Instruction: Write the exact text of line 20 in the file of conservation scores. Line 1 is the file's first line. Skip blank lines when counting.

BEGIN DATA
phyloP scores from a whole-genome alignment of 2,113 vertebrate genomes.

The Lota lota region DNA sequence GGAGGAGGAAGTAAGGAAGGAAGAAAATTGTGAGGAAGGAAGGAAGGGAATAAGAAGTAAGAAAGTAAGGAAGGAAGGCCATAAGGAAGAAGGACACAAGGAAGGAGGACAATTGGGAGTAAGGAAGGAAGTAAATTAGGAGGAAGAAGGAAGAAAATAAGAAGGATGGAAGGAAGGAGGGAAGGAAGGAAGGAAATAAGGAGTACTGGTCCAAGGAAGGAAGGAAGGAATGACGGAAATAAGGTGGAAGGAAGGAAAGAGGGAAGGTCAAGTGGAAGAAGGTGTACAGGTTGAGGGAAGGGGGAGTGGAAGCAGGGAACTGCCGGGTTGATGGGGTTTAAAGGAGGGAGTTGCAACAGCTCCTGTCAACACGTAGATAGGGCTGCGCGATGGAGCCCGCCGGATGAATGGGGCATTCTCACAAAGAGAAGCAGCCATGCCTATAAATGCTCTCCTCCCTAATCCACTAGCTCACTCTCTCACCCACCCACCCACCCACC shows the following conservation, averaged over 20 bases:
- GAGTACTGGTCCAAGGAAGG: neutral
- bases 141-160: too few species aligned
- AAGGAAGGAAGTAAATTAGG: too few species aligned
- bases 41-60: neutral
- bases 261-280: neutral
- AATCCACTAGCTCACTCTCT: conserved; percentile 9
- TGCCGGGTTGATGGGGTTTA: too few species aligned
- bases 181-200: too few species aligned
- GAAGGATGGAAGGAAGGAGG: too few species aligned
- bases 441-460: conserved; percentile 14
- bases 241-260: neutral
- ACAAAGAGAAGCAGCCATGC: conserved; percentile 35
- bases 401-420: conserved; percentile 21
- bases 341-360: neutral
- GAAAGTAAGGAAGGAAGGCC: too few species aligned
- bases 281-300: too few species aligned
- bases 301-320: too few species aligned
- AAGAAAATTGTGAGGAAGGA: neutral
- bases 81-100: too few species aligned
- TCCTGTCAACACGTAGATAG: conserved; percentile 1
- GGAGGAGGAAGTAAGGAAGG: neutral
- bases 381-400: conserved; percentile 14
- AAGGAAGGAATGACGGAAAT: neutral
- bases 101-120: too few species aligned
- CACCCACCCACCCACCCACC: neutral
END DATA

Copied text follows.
- AAGAAAATTGTGAGGAAGGA: neutral